I wonder. Ryan Chilcote is with the 101st, if my memory serves me right. He's one of our embedded reporters out there. They're preparing to go to work, if you will. This is another one of the great and legendary units.

Ryan, can you hear me?


I'm with the 101st Airborne right now at an assembly area. The 101st moved out of its camp. It's now at this assembly area, basically, in a posture ready, should they get the call to go to war, to move into Iraq.

Now, we're going to take the camera off me and show what you they're working on right now, before that happens. What you see in front of you is, well, it's about 7:00 in the morning here in the Kuwaiti desert. Soldiers waking up. They slept in these sleeping holes. They're digging them. This is a defensive mechanism to protect them from any kind of incoming fire. Also, hopefully, you can see some of the 5-ton trucks. That's what these soldiers have been moving around in.

Each 5-ton truck takes 18 soldiers, two squads of soldiers in each truck, so, a lot of attention paid to where they put everything, because that's a lot of people, a lot of effort right now being paid to where to put all the backpacks, water, and food. Soldiers are pretty much up now, been getting up over the last hour.

Pretty interesting, though, pretty -- I don't know how well you can see this picture, Aaron. Can you see this?

BROWN: Oh, we see it very, very well. We could hardly see it more clearly: helmets scrapped on, a little milling around.

General, when you look at a...

CHILCOTE: This is the 187th Infantry...

BROWN: I'm sorry. Go ahead.

CHILCOTE: Sorry. This is -- this is the 187th Infantry Regiment, also known as the 3rd Brigade, that you're seeing right now, 3rd Brigade of the 101st Airborne.

Most of these soldiers that you're seeing actually just finished a tour, a six-month tour of duty in Afghanistan and returned home to the states about seven months ago. So they have been on the road, so to speak, not at all green when it comes to desert warfare. These guys know what they're doing.

But that's the scene here at the assembly area in the Kuwaiti desert, 101st Airborne still here in Kuwait in a posture now awaiting word. Should they get the word, they are now prepared to move into Iraq -- Aaron.

BROWN: And do they -- you want to jump in?

CLARK: I do, because you were going to ask me what do I think about when I see those troops?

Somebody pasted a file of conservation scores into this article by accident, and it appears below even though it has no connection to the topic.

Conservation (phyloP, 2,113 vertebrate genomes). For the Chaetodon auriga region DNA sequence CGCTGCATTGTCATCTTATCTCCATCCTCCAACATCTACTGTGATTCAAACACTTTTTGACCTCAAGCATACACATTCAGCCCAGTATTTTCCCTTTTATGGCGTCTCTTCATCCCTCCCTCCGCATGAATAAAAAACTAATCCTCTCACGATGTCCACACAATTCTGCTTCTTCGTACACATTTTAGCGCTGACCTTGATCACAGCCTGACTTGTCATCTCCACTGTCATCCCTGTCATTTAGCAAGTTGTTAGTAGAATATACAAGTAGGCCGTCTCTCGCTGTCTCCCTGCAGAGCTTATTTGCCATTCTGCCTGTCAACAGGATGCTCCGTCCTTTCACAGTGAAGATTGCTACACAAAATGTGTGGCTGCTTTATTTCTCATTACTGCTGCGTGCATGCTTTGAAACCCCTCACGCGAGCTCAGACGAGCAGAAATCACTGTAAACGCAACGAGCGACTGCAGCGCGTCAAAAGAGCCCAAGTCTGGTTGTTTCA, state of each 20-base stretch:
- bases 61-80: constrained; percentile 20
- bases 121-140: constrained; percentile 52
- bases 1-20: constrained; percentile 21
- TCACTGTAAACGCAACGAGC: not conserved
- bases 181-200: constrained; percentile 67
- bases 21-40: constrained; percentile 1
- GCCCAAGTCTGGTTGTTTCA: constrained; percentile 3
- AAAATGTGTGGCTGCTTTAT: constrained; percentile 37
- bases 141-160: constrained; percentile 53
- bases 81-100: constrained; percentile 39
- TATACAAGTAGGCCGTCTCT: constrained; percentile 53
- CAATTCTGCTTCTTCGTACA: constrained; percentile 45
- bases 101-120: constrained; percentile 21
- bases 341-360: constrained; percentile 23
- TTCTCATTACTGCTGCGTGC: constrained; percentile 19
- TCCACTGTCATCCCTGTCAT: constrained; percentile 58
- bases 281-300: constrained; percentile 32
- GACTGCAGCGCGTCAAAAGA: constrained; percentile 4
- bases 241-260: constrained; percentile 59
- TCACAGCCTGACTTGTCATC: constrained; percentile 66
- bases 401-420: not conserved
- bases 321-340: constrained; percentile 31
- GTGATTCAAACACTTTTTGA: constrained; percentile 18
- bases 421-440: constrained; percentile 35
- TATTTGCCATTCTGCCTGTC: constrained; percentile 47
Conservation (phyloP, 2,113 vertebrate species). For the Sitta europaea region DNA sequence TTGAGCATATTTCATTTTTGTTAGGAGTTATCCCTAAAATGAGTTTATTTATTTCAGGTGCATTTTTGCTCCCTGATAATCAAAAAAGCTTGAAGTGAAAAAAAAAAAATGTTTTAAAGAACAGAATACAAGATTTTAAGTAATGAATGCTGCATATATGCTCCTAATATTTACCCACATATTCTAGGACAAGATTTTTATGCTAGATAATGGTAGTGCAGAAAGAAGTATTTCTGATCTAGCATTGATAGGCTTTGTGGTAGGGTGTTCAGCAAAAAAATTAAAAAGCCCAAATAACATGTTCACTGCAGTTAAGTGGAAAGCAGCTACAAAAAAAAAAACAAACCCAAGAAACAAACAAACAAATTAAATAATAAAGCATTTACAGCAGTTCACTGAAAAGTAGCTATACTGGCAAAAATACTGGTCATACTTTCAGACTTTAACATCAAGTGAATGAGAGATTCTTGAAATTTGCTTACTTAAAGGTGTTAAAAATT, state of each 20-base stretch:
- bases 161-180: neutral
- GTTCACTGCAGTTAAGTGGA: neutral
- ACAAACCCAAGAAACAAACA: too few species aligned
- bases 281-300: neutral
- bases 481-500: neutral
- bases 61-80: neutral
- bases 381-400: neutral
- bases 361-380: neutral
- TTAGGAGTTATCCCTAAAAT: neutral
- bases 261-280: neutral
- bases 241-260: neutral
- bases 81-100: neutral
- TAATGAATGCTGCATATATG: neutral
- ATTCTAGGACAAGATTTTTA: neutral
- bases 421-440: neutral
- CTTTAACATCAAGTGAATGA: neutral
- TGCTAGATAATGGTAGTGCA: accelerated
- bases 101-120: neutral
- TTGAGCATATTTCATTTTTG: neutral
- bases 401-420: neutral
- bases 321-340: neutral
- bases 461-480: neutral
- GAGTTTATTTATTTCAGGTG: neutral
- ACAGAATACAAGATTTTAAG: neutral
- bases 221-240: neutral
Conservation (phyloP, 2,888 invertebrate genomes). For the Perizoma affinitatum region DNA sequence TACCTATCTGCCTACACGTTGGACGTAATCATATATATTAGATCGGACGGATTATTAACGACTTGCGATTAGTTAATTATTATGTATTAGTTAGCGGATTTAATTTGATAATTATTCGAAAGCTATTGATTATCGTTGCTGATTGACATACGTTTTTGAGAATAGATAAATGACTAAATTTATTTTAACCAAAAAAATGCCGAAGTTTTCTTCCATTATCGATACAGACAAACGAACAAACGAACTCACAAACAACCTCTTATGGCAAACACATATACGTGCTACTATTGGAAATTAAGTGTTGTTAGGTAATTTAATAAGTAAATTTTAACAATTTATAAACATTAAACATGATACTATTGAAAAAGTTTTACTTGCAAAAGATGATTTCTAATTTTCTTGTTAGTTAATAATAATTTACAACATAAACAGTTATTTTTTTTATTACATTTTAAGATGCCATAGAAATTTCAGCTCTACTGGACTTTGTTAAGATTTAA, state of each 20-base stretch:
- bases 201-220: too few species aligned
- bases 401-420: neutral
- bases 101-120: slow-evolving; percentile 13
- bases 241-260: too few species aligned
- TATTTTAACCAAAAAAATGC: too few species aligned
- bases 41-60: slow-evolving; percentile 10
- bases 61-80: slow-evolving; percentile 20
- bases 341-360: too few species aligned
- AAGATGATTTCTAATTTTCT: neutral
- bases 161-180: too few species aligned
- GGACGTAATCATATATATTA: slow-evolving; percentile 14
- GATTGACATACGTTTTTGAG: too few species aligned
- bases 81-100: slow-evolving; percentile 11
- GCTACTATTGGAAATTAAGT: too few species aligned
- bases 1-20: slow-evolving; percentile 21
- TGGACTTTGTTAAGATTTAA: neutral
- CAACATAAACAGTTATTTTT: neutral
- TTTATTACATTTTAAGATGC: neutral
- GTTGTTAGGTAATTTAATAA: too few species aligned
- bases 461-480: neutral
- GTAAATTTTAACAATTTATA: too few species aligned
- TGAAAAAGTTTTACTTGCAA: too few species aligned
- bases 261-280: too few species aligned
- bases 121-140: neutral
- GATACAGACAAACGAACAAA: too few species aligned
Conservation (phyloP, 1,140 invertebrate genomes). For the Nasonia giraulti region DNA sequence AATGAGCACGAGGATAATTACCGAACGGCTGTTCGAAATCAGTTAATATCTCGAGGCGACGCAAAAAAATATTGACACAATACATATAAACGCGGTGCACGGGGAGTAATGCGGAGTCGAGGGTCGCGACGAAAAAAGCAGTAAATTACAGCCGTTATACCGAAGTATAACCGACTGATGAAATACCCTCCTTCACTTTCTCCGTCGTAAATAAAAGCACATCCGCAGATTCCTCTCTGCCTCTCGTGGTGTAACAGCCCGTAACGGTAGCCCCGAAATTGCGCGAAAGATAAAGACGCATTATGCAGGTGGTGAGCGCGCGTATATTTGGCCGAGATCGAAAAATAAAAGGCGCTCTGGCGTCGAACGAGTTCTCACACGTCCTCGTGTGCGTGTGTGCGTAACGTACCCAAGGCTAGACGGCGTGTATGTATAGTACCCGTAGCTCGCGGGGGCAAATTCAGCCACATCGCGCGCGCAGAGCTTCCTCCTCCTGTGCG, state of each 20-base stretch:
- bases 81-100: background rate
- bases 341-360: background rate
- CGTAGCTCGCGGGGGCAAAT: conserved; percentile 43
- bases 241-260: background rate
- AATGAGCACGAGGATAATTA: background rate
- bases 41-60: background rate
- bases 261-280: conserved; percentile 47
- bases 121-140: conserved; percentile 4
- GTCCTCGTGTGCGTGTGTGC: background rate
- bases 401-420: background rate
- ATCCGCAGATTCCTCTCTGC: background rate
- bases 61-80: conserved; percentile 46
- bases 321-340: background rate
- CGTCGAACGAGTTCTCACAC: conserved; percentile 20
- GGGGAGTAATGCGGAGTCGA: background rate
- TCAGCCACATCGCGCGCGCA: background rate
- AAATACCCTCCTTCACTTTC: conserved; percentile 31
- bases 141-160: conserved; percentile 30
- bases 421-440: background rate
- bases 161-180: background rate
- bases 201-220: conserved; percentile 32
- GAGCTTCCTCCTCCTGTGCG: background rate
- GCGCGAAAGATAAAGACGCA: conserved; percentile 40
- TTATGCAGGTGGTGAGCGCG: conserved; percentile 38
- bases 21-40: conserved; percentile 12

BROWN: Yes, of course.

CLARK: Look, those troops look great.

Now, I'm looking at the troops. They're all in uniform. They've got their gear. They've got their stuff together. They're working on load plans. You look at those men. They're physically fit. They're ready. That's a great Army. You can take one look at that and feel that.

BROWN: Just hang on one second.

Ryan, ask your cameraman just to pan over again off you and onto the troops for a second.

General, go ahead.

CLARK: Look at those troops, Aaron. And they've got their gas masks on. They've got their helmets on.

See, now, these guys are walking around there. They're loading. There's a guy finishing up shaving there. But he's got his gas mask on. He's ready. They've got their flak jackets on. These guys are -- they're well-disciplined. They're well-trained. If they had to move in five seconds, they could do it. Look at the bags packed on the side of that truck. They know what they're doing. That's a disciplined, capable outfit.

And when you look at the faces of the troops and you look at the physical fitness that's there, these are men who mean business.

BROWN: That little apparatus on the top of the helmet is a nightscope?

CLARK: Yes, that's a device to hold the night-vision goggles. And it flips down, so they can put it in front of them and in front of their eye and see with it. The chin straps are down, fastened.

And compare that to the pictures that you remember from our days in Vietnam. Remember those guys, with the ragged T-shirts and the helmets off and -- this is a different Army today.

BROWN: And, just briefly, do you think a lot of that has to do with that it is a volunteer Army?

CLARK: A lot of it has to do with the volunteer Army.

A lot of it has to do with the fact that, in the last 30 years, we really have learned to develop the men and women who serve in the United States armed forces. They are given professional development.

BROWN: Lessons from Vietnam?

CLARK: Absolutely. You can't be a sergeant without going to school. You can't get your next stripe without going to another school. You don't get a second stripe without going to another school. You're constantly being challenged and developed.

And you take those lessons and you're trained and you bring them back and bring young people up. It's a tremendous organization that's been built.

BROWN: I always learn -- when you and I talk strategy, I learn something. But what I've always especially appreciated is, we'll look at the same picture sometimes, General, and how you see it and what you see in it, through a soldier's eye, that the rest of us quite honestly would not see.